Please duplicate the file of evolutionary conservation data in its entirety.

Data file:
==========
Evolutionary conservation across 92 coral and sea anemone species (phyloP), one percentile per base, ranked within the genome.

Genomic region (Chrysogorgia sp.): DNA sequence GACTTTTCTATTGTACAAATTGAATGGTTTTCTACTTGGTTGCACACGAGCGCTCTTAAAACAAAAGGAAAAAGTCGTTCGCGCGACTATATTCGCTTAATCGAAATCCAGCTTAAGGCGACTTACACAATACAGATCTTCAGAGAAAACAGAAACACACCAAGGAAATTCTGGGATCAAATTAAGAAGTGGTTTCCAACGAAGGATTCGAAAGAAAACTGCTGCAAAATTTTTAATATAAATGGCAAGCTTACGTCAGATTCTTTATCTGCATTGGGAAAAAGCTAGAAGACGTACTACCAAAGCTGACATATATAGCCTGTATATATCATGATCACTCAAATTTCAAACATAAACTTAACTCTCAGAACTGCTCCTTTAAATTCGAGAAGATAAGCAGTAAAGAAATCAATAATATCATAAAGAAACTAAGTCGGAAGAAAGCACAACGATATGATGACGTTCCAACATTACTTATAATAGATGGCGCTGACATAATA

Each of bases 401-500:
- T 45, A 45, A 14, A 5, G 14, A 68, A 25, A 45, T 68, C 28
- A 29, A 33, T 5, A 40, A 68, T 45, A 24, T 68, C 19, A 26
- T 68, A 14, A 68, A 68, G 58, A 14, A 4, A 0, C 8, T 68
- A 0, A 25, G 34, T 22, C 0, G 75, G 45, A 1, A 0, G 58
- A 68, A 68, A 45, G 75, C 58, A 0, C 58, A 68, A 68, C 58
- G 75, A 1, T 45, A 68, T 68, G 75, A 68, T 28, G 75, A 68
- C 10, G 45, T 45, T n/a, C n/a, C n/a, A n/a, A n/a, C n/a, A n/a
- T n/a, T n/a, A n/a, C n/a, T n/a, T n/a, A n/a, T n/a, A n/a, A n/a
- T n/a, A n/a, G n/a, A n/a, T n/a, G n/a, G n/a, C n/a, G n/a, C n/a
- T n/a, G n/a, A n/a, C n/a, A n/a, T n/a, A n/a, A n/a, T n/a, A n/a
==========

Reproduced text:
Evolutionary conservation across 92 coral and sea anemone species (phyloP), one percentile per base, ranked within the genome.

Genomic region (Chrysogorgia sp.): DNA sequence GACTTTTCTATTGTACAAATTGAATGGTTTTCTACTTGGTTGCACACGAGCGCTCTTAAAACAAAAGGAAAAAGTCGTTCGCGCGACTATATTCGCTTAATCGAAATCCAGCTTAAGGCGACTTACACAATACAGATCTTCAGAGAAAACAGAAACACACCAAGGAAATTCTGGGATCAAATTAAGAAGTGGTTTCCAACGAAGGATTCGAAAGAAAACTGCTGCAAAATTTTTAATATAAATGGCAAGCTTACGTCAGATTCTTTATCTGCATTGGGAAAAAGCTAGAAGACGTACTACCAAAGCTGACATATATAGCCTGTATATATCATGATCACTCAAATTTCAAACATAAACTTAACTCTCAGAACTGCTCCTTTAAATTCGAGAAGATAAGCAGTAAAGAAATCAATAATATCATAAAGAAACTAAGTCGGAAGAAAGCACAACGATATGATGACGTTCCAACATTACTTATAATAGATGGCGCTGACATAATA

Each of bases 401-500:
- T 45, A 45, A 14, A 5, G 14, A 68, A 25, A 45, T 68, C 28
- A 29, A 33, T 5, A 40, A 68, T 45, A 24, T 68, C 19, A 26
- T 68, A 14, A 68, A 68, G 58, A 14, A 4, A 0, C 8, T 68
- A 0, A 25, G 34, T 22, C 0, G 75, G 45, A 1, A 0, G 58
- A 68, A 68, A 45, G 75, C 58, A 0, C 58, A 68, A 68, C 58
- G 75, A 1, T 45, A 68, T 68, G 75, A 68, T 28, G 75, A 68
- C 10, G 45, T 45, T n/a, C n/a, C n/a, A n/a, A n/a, C n/a, A n/a
- T n/a, T n/a, A n/a, C n/a, T n/a, T n/a, A n/a, T n/a, A n/a, A n/a
- T n/a, A n/a, G n/a, A n/a, T n/a, G n/a, G n/a, C n/a, G n/a, C n/a
- T n/a, G n/a, A n/a, C n/a, A n/a, T n/a, A n/a, A n/a, T n/a, A n/a